09/30/04 FCST: Southern Plains

Looked at 0Z eta.... shear looks supportive of supercells, however, the main problem will be the lackluster moisture profiles. It bears a watching... especially considering I can't recall the last time I saw a thunderstorm let alone one of severe limits. I'll be checking the situation tomorrow and may head out to NW OK.

It would be so sweet to get rid of this frigid air for a few and let some moisture and warmth build back in across the plains. Tomorrow the slight moves further north across eastern OK and into MO. Today the remnant cloud cover across the SW may be a problem for surface heating. We really need a change to allow warm moist gulf air to flow north again. Beginning to wonder if we'll see any sort of fall season at all now -
Cloud cover limiting heating may cancel out the Lubbock area but from Planview to the northern Tx panhandle (read Amarillo bullseye) look like some fun today. I am gassed and loaded. Now just some short term targeting during the next few hours. I am sure being this area that David D. will also be out.
I was watching this system closely for a few days on the models and was impressed how much it improved each run, particulary the wind fields. Four days ago, for example, the GFS wasn't even picking up the wave out west. It had left it sitting as a weak closed low near Baja. Then the last three ETA's have shown approximately 35 knots of 0-3km shear, between 750 and 1000 j/kg of CAPE, and some flux convergence along a surface trough over the caprock. I hoped this was our October severe, but it was a little too dry for a 2300 mile round trip and three day committment.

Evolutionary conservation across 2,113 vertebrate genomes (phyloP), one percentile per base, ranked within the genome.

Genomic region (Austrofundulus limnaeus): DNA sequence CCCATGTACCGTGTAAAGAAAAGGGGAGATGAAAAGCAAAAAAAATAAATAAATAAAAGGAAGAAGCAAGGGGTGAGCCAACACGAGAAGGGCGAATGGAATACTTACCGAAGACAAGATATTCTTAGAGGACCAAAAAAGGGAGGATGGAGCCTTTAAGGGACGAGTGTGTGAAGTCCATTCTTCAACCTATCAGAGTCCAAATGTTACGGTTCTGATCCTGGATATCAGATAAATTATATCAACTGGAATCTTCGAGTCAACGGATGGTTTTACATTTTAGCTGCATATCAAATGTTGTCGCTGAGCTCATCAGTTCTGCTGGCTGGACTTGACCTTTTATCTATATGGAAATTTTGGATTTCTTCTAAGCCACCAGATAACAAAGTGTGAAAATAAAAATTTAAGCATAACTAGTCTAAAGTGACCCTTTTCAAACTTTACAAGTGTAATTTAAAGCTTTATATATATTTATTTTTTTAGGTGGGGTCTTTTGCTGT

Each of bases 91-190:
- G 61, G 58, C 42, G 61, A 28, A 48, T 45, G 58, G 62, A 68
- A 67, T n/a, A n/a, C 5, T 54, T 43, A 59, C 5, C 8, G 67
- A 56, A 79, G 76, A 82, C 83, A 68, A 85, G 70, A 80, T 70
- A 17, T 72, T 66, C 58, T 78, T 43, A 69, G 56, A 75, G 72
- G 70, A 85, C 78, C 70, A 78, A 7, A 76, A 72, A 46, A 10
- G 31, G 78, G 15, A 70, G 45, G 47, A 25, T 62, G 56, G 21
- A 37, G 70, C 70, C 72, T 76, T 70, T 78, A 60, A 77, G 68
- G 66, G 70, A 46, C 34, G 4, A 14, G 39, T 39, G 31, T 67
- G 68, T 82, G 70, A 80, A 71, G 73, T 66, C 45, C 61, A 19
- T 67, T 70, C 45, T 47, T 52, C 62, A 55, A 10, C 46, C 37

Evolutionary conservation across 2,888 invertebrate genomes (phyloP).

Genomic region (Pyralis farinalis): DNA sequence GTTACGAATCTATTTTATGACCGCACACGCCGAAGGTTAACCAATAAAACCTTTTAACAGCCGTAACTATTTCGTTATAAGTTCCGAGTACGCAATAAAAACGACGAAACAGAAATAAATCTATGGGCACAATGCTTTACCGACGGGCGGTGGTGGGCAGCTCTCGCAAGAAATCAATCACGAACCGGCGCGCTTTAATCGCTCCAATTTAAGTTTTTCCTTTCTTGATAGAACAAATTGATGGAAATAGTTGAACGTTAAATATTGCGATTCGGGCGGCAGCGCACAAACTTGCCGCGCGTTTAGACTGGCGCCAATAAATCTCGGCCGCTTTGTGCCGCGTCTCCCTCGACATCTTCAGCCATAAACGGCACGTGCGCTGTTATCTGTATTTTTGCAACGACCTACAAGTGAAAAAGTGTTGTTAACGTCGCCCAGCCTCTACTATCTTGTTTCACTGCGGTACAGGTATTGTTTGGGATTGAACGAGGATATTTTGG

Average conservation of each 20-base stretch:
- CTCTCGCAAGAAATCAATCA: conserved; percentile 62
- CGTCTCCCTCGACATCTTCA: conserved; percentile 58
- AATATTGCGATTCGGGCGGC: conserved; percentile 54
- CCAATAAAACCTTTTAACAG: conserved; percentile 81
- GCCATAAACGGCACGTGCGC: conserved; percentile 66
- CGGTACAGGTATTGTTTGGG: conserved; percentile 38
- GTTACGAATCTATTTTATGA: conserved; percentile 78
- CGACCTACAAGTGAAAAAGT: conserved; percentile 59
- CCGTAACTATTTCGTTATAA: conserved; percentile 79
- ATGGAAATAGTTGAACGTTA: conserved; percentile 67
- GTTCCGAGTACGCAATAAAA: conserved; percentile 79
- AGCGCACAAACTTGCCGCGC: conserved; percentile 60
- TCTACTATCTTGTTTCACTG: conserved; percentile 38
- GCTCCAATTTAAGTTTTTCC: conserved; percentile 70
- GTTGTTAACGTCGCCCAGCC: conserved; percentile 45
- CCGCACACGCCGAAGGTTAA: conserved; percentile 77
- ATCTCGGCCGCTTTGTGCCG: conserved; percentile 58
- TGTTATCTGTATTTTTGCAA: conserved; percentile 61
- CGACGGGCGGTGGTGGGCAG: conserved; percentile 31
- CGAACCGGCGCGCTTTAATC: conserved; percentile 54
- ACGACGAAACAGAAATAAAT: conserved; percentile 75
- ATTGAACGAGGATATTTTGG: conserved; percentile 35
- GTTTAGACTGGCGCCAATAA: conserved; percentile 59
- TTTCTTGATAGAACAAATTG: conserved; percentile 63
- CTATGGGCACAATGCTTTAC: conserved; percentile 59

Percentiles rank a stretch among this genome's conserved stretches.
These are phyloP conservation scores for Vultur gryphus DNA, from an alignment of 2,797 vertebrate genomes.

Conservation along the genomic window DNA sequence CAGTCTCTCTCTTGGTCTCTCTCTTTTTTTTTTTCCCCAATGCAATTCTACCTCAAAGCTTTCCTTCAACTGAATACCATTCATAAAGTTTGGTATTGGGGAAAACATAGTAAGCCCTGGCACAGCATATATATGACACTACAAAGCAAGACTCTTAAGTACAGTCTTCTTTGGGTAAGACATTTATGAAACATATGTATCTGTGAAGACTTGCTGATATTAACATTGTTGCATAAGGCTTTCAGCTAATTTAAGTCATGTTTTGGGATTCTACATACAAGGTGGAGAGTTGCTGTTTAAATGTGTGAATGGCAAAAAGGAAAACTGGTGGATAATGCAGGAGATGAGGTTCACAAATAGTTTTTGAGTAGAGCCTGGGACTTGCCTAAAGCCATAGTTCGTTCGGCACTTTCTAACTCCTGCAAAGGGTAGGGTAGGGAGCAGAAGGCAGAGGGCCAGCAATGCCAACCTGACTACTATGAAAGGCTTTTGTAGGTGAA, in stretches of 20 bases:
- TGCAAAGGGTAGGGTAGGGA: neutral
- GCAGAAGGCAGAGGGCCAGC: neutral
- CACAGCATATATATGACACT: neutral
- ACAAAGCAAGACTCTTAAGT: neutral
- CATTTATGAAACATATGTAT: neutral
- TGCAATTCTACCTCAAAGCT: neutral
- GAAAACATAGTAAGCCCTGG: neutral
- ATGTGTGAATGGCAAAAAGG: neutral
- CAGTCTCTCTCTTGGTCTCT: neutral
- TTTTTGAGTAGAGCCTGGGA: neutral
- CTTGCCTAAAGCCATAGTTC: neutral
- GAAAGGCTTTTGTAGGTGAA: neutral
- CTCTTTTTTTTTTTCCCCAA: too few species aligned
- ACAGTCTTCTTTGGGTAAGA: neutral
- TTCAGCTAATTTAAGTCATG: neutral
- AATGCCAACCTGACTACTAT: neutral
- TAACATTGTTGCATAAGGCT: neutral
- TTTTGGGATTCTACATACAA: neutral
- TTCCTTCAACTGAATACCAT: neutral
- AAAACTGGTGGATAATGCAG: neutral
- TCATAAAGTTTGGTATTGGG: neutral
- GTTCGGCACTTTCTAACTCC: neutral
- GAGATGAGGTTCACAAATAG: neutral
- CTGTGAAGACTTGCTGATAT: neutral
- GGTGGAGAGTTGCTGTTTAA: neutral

A friend pointed out that all the hurricanes have pulled cool and dry air from the Upper Midwest into the plains and these backdoor fronts have dried things enough so that the vertical moisture profile, even in the panhandle where surface dewpoints aren't all that bad, is marginal at best. I know the caprock is a little like the front range in that classic values aren't always necessary, but I'm a long way away for a low-percentage chase. I still think storms will fire and they might be some fine-looking LPs. I look forward to the images.

Our October chances may not be finished though. GFS shows another trough approaching the southern plains, with better moisture as well as impressive baroclinicity with this coming front returning north as a warm front. Looked like the 180 hour range, so a little tenuous, but I've got my fingers crossed.